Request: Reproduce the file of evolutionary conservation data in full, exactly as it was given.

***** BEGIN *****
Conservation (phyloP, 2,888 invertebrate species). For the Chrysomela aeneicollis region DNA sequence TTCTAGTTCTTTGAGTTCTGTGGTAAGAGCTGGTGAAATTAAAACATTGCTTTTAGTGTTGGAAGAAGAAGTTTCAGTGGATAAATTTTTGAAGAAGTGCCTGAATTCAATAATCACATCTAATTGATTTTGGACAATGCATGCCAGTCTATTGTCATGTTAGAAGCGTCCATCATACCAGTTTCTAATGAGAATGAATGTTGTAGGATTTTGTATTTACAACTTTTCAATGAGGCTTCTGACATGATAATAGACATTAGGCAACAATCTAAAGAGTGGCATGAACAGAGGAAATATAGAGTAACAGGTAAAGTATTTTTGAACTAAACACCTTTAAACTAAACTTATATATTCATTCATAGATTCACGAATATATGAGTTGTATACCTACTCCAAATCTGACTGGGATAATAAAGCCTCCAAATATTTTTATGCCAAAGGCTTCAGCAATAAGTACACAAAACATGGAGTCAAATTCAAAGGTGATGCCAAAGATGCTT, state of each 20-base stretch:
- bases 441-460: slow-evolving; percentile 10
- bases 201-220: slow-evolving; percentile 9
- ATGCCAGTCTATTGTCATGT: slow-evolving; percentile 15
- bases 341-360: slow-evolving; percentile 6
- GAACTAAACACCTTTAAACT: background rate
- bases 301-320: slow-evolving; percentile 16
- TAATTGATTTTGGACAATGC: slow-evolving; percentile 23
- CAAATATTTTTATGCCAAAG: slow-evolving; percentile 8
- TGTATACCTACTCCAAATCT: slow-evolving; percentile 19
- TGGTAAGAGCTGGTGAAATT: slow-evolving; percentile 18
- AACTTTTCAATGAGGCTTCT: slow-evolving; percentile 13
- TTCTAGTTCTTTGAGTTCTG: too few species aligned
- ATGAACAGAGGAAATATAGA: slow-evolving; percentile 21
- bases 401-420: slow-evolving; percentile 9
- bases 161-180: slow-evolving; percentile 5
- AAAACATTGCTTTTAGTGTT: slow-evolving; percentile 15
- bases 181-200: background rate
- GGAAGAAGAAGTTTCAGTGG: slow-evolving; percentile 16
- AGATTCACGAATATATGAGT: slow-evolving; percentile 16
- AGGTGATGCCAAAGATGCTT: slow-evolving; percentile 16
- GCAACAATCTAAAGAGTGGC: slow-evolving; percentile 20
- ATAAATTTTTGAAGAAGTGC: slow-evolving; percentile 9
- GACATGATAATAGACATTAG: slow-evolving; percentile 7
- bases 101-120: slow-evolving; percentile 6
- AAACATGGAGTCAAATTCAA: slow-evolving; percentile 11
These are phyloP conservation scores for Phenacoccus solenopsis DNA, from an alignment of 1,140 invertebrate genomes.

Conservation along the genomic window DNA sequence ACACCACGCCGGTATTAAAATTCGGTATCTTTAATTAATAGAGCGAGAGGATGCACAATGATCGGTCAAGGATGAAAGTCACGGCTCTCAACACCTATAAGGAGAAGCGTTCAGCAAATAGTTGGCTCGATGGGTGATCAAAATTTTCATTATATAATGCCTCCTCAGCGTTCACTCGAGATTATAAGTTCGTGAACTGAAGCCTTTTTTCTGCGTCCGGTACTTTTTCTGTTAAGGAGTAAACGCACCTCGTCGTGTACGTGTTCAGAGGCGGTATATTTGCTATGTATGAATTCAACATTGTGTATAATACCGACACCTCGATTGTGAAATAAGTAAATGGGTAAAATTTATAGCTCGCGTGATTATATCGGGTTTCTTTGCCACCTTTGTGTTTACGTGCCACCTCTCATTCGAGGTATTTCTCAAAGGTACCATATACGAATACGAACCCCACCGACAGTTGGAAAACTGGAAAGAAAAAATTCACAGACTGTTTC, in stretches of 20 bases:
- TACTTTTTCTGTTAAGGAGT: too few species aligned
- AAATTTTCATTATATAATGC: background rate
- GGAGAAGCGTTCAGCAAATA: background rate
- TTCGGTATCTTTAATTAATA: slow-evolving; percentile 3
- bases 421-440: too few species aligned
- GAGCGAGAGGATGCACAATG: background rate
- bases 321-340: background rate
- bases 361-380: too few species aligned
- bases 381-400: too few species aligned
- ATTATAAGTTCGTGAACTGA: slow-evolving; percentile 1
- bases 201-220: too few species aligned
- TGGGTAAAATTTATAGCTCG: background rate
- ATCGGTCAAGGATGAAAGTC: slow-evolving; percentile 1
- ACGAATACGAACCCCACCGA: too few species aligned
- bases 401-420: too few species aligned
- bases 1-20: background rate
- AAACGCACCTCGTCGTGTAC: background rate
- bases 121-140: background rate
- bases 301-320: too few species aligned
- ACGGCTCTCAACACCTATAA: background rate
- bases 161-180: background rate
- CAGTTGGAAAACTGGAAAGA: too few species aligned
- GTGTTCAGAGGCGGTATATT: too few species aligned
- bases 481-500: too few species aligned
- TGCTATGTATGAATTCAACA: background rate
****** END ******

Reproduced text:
Conservation (phyloP, 2,888 invertebrate species). For the Chrysomela aeneicollis region DNA sequence TTCTAGTTCTTTGAGTTCTGTGGTAAGAGCTGGTGAAATTAAAACATTGCTTTTAGTGTTGGAAGAAGAAGTTTCAGTGGATAAATTTTTGAAGAAGTGCCTGAATTCAATAATCACATCTAATTGATTTTGGACAATGCATGCCAGTCTATTGTCATGTTAGAAGCGTCCATCATACCAGTTTCTAATGAGAATGAATGTTGTAGGATTTTGTATTTACAACTTTTCAATGAGGCTTCTGACATGATAATAGACATTAGGCAACAATCTAAAGAGTGGCATGAACAGAGGAAATATAGAGTAACAGGTAAAGTATTTTTGAACTAAACACCTTTAAACTAAACTTATATATTCATTCATAGATTCACGAATATATGAGTTGTATACCTACTCCAAATCTGACTGGGATAATAAAGCCTCCAAATATTTTTATGCCAAAGGCTTCAGCAATAAGTACACAAAACATGGAGTCAAATTCAAAGGTGATGCCAAAGATGCTT, state of each 20-base stretch:
- bases 441-460: slow-evolving; percentile 10
- bases 201-220: slow-evolving; percentile 9
- ATGCCAGTCTATTGTCATGT: slow-evolving; percentile 15
- bases 341-360: slow-evolving; percentile 6
- GAACTAAACACCTTTAAACT: background rate
- bases 301-320: slow-evolving; percentile 16
- TAATTGATTTTGGACAATGC: slow-evolving; percentile 23
- CAAATATTTTTATGCCAAAG: slow-evolving; percentile 8
- TGTATACCTACTCCAAATCT: slow-evolving; percentile 19
- TGGTAAGAGCTGGTGAAATT: slow-evolving; percentile 18
- AACTTTTCAATGAGGCTTCT: slow-evolving; percentile 13
- TTCTAGTTCTTTGAGTTCTG: too few species aligned
- ATGAACAGAGGAAATATAGA: slow-evolving; percentile 21
- bases 401-420: slow-evolving; percentile 9
- bases 161-180: slow-evolving; percentile 5
- AAAACATTGCTTTTAGTGTT: slow-evolving; percentile 15
- bases 181-200: background rate
- GGAAGAAGAAGTTTCAGTGG: slow-evolving; percentile 16
- AGATTCACGAATATATGAGT: slow-evolving; percentile 16
- AGGTGATGCCAAAGATGCTT: slow-evolving; percentile 16
- GCAACAATCTAAAGAGTGGC: slow-evolving; percentile 20
- ATAAATTTTTGAAGAAGTGC: slow-evolving; percentile 9
- GACATGATAATAGACATTAG: slow-evolving; percentile 7
- bases 101-120: slow-evolving; percentile 6
- AAACATGGAGTCAAATTCAA: slow-evolving; percentile 11
These are phyloP conservation scores for Phenacoccus solenopsis DNA, from an alignment of 1,140 invertebrate genomes.

Conservation along the genomic window DNA sequence ACACCACGCCGGTATTAAAATTCGGTATCTTTAATTAATAGAGCGAGAGGATGCACAATGATCGGTCAAGGATGAAAGTCACGGCTCTCAACACCTATAAGGAGAAGCGTTCAGCAAATAGTTGGCTCGATGGGTGATCAAAATTTTCATTATATAATGCCTCCTCAGCGTTCACTCGAGATTATAAGTTCGTGAACTGAAGCCTTTTTTCTGCGTCCGGTACTTTTTCTGTTAAGGAGTAAACGCACCTCGTCGTGTACGTGTTCAGAGGCGGTATATTTGCTATGTATGAATTCAACATTGTGTATAATACCGACACCTCGATTGTGAAATAAGTAAATGGGTAAAATTTATAGCTCGCGTGATTATATCGGGTTTCTTTGCCACCTTTGTGTTTACGTGCCACCTCTCATTCGAGGTATTTCTCAAAGGTACCATATACGAATACGAACCCCACCGACAGTTGGAAAACTGGAAAGAAAAAATTCACAGACTGTTTC, in stretches of 20 bases:
- TACTTTTTCTGTTAAGGAGT: too few species aligned
- AAATTTTCATTATATAATGC: background rate
- GGAGAAGCGTTCAGCAAATA: background rate
- TTCGGTATCTTTAATTAATA: slow-evolving; percentile 3
- bases 421-440: too few species aligned
- GAGCGAGAGGATGCACAATG: background rate
- bases 321-340: background rate
- bases 361-380: too few species aligned
- bases 381-400: too few species aligned
- ATTATAAGTTCGTGAACTGA: slow-evolving; percentile 1
- bases 201-220: too few species aligned
- TGGGTAAAATTTATAGCTCG: background rate
- ATCGGTCAAGGATGAAAGTC: slow-evolving; percentile 1
- ACGAATACGAACCCCACCGA: too few species aligned
- bases 401-420: too few species aligned
- bases 1-20: background rate
- AAACGCACCTCGTCGTGTAC: background rate
- bases 121-140: background rate
- bases 301-320: too few species aligned
- ACGGCTCTCAACACCTATAA: background rate
- bases 161-180: background rate
- CAGTTGGAAAACTGGAAAGA: too few species aligned
- GTGTTCAGAGGCGGTATATT: too few species aligned
- bases 481-500: too few species aligned
- TGCTATGTATGAATTCAACA: background rate